“As I was flying home, I thought about what changed the way I see that person on foreign soil versus when I interact with someone from a different denomination on home soil. I realized we were so outnumbered in a place like Amsterdam that our mutual affinity for Christ was supreme instead of denominational distinctions.”
Baylor has made similar observations in Germany. “Among the people I know who are believers, there’s a sincerity of relationship that goes deeper,” he says. “Germans, in general, have less friends in number, but have deeper relationships. This carries into the church as well. They tend to take better care of one another and truly know and meet each other’s needs.”
More diverse gatherings
Strickland believes racial and ethnic distinctions will matter less as our society grows increasingly secular. Diversity efforts now, he says, can prepare the church for later.
“I think that as culture shifts, believers will find more solidarity across racial, cultural, and economic differences than before because of our mutual affinity for Christ,” he says. “Jesus is not a cultural deity; He is for all people.”
And because Jesus is for all people, Strickland says, the church in the post-Christendom age is less likely to impose cultural norms on people of other nationalities and races, pressuring them to ignore their own culture to become Christians.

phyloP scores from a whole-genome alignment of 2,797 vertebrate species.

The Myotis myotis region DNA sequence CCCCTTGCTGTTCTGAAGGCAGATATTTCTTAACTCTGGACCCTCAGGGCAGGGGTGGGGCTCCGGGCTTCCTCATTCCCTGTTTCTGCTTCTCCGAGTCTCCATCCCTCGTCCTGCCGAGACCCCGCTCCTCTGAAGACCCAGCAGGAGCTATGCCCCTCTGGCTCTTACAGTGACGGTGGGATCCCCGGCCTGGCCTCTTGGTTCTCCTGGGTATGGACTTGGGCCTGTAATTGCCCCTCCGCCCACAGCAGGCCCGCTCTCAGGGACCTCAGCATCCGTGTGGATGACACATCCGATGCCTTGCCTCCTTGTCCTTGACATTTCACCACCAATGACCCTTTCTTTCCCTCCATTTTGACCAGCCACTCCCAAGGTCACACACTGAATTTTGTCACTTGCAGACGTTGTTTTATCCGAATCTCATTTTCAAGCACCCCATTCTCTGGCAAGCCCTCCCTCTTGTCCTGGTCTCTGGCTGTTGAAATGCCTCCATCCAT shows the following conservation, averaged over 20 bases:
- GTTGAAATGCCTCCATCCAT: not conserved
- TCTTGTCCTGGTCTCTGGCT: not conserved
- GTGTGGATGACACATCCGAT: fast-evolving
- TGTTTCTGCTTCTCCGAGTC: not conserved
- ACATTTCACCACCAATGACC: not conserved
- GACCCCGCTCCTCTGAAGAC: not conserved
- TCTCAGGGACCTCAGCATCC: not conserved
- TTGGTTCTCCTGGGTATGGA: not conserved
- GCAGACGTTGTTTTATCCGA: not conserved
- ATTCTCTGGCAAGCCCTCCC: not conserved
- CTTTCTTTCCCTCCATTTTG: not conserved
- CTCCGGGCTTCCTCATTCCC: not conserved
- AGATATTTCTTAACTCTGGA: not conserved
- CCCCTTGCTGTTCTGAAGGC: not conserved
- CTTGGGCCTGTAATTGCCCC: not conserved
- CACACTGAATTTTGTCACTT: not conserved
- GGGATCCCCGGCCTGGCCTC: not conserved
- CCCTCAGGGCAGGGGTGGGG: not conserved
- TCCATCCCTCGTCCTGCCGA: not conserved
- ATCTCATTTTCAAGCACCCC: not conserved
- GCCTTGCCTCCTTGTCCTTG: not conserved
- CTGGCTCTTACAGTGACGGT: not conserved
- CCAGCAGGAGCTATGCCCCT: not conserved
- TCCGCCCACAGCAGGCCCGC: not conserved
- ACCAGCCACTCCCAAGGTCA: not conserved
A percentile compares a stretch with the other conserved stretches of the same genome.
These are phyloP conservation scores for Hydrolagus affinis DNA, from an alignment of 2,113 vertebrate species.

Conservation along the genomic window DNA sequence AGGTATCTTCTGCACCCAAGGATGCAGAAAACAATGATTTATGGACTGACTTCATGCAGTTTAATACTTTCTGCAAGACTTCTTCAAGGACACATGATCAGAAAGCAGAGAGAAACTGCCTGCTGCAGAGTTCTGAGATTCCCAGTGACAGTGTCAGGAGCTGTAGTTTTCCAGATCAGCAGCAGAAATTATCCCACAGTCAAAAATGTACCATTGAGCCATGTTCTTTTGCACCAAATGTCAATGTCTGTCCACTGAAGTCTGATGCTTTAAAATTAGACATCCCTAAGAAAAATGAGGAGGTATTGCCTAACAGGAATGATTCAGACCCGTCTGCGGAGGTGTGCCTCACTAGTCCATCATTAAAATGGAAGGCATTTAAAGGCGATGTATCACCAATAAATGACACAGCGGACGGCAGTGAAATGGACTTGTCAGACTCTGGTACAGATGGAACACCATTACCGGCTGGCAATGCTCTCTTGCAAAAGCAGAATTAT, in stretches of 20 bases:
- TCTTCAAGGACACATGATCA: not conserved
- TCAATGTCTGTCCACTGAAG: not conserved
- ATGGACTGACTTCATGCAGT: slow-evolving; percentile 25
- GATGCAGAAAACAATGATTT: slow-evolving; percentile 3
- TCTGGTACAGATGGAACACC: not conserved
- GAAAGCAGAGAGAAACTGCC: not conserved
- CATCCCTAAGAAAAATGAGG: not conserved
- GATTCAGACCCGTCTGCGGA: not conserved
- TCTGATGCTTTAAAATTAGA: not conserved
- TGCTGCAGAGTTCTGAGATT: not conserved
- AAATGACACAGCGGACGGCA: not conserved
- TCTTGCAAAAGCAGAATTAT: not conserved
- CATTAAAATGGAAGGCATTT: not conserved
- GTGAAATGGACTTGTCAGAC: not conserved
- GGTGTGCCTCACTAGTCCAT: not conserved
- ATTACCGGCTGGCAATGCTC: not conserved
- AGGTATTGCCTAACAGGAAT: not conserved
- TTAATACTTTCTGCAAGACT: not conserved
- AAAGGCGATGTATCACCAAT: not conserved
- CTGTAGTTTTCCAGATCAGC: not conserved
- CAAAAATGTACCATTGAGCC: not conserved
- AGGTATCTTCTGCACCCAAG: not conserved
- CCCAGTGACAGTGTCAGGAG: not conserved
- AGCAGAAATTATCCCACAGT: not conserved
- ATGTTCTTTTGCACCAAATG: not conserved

“This will lead to a better understanding of what the gospel actually is, because we won’t make people become like us to become a Christian,” he says. “We’ll create space for the gospel to make that person new within the context of their own culture.” This allows new Christians to better convey the gospel to others in their own cultural contexts.
Greater gospel clarity
Living in a post-Christendom age will also force the church to be more clear on what the gospel actually is, Strickland says.
“When we live in community with those who are different from us, we show the world around us that we are a precursor of the kingdom to come, as John describes in Revelation 7,” says Strickland. “Being sanctified in a diverse group helps to clarify the gospel.
“When we are in a homogeneous church context, we have the tendency to see—and convey—the gospel as Christ plus something else, like cultural trappings. But as we interact, serve, and worship with people from different cultural or ethnic backgrounds who love Jesus, this should prompt us to cross-examine the cultural trappings we impose on the gospel.”
Thoughtfully and actively examining these cultural impositions within the church will lead to a more clear expression of the gospel outside the church, says Strickland.
“This helps us clarify what the gospel is, and allows the culture around us to see a better demonstration of the gospel in a diverse community,” he says. “It also allows us to have a more articulate and sharp understanding so we can communicate without cultural spin or bias.”
For Baylor, it’s a good thing for the church to be on the margins because the assumptions are gone.
“Each person in the church is forced to think, make decisions, and take actions for the sake of the gospel that feel new and different,” says Baylor. “There are fresh implications in the post-Christendom age for the old and trustworthy Word of God.”
And this, he says, is good news for the church—and the world.
JOY ALLMOND (@JoyAllmond) is managing editor of Facts & Trends.